Derrick Donchak, the man who witnesses said wore brass knuckles when he sucker punched Luis Ramirez in the head, knocking him unconscious, so Brandon Piekarsky could deliver the final kick to the head, has been granted parole! This "cute" murderer has "learned his lesson in only 3 months".... for MURDER!! This is the same Derrick Donchak that dressed as a Border Patrol Agent after the murder and while he awaited trial, at a Halloween Party! He posted these pictures on his MySpace page! This is the same Derrick Donchak that was placed in "solitary confinement for misbehavior" for two months after misbehaving his 1st month in prison. The judge said he "learned his lesson" over the next three months??? Then granted him parole????
I wonder how many Latinos the Judge has released early, after only 3 months, saying he KNOWS they learned their lesson! This JUDGE is truly biased!
Let's hope the HATE CRIME charges move forward for both Donchak and Piekarsky. Luis Ramirez and his children deserve Justice!
Republican Herald reports:
Derrick M. Donchak can go home, a Schuylkill County judge ruled Tuesday in paroling him on charges stemming from the fatal beating of an illegal Mexican immigrant in July 2008 in Shenandoah. After a 30-minute hearing, Schuylkill County President Judge William E. Baldwin granted parole to Donchak, 20, of Shenandoah, saying he had changed his behavior after being placed in solitary confinement for more than two months for violating county prison rules.
"You have demonstrated that you learned a lesson in the last three months," Baldwin told Donchak, who was clad in a prison jumpsuit, handcuffs, leg shackles and a belt. However, Baldwin warned Donchak that he must follow the rules of his parole or face more prison time. "You have shown a complete lack of sensitivity," Baldwin warned Donchak. "If that attitude reappears, you'll be back in there pretty fast."
A prison spokesman said late Tuesday afternoon that Donchak already had been released.
Donchak said little while being led out of the courtroom after the hearing, replying, "Yes, sir," when asked if he would follow the rules and spend more time with his family. During the hearing, he said the misconduct was not is fault. "What happened with the write-up was a case of mistaken identity," he testified. "I was sleeping."
Prison officials, however, found that Donchak participated in "fishing" on Aug. 29 by accepting contraband - in his case, deodorant - dropped into his cell by a sheet attached to a long rope.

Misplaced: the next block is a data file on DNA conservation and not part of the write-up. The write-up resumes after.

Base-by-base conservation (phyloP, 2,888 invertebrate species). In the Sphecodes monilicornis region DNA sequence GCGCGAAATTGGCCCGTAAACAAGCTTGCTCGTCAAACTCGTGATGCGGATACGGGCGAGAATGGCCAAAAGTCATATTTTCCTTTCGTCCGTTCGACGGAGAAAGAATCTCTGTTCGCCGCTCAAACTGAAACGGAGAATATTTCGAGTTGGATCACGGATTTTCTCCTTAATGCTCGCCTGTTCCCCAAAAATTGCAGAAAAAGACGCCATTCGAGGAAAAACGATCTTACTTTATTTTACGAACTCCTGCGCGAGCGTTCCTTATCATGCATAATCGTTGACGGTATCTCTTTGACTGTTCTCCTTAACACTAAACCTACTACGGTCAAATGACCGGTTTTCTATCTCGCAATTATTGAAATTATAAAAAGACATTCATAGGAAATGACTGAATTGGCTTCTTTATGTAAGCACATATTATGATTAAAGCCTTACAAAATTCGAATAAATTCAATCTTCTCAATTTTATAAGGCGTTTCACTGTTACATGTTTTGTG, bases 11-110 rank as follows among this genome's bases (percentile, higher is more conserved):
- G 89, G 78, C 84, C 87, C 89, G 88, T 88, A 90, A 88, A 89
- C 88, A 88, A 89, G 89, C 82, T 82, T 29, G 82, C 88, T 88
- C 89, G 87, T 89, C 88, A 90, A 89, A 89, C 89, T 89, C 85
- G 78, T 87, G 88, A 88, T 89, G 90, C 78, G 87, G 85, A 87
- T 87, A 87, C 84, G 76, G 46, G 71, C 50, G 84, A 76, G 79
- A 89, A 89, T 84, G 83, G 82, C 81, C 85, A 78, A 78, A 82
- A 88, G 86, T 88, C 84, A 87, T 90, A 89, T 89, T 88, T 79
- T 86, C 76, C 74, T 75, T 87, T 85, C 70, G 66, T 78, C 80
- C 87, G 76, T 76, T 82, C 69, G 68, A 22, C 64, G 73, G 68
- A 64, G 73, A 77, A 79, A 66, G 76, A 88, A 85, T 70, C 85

"He jumped up and started yelling and cursing," corrections officer William Schweikert testified. Prison officials found him guilty of insolence, giving a false statement and refusing to obey an order, and placed him in solitary confinement for 70 days.
Earlier in August, Donchak had been confined to his cell for 24 hours due to having contraband - in this case plastic forks and spoons and an excessive number of styrofoam cups - in there, according to corrections officer David Carduff. Prosecutors had opposed Donchak's parole due to the violations. "There have been multiple misconducts," Assistant District Attorney A.J. Serina argued to Baldwin. "We believe the defendant hasn't demonstrated he's capable of abiding by rules." Serina declined to comment on the parole after the hearing.
Donchak served the minimum seven months of the prison term Baldwin imposed on him after he was convicted on May 1, 2009, after a five-day trial of simple assault and alcohol-related offenses in connection with the July 12, 2008, beating of Luis Eduardo Ramirez Zavala on a Shenandoah street. Ramirez, 25, of Shenandoah, died two days later at Geisinger Medical Center, Danville. Donchak's co-defendant, Brandon J. Piekarsky, 18, of Shenandoah Heights, also was convicted of simple assault and alcohol-related offenses in connection with Ramirez's beating. Baldwin sentenced him to six months and seven days to 23 months in prison. Piekarsky already has been paroled.
Both Donchak and Piekarsky face federal hate crime charges and potential life sentences in connection with Ramirez's death. In that case, U.S. District Judge A. Richard Caputo on Tuesday granted Donchak until April 1 to file pre-trial motions, and said he would schedule the trial after ruling on them. Piekarsky on Tuesday asked for a similar extension; Caputo has not yet ruled on that request.
Donchak's release from the county prison means he can go home, although he will stay there on home detention pursuant to Caputo's Jan. 13 order allowing him to be released before trial. Piekarsky also is free from prison on home detention pending trial.
In a related case, Matthew R. Nestor, William Moyer and Jason Hayes, former Shenandoah police chief, lieutenant and officer, respectively, face federal charges for allegedly obstructing the investigation of the Ramirez beating. Caputo on Friday granted them additional time to file pre-trial motions and indicated he would schedule their trial after ruling on any motions that are filed.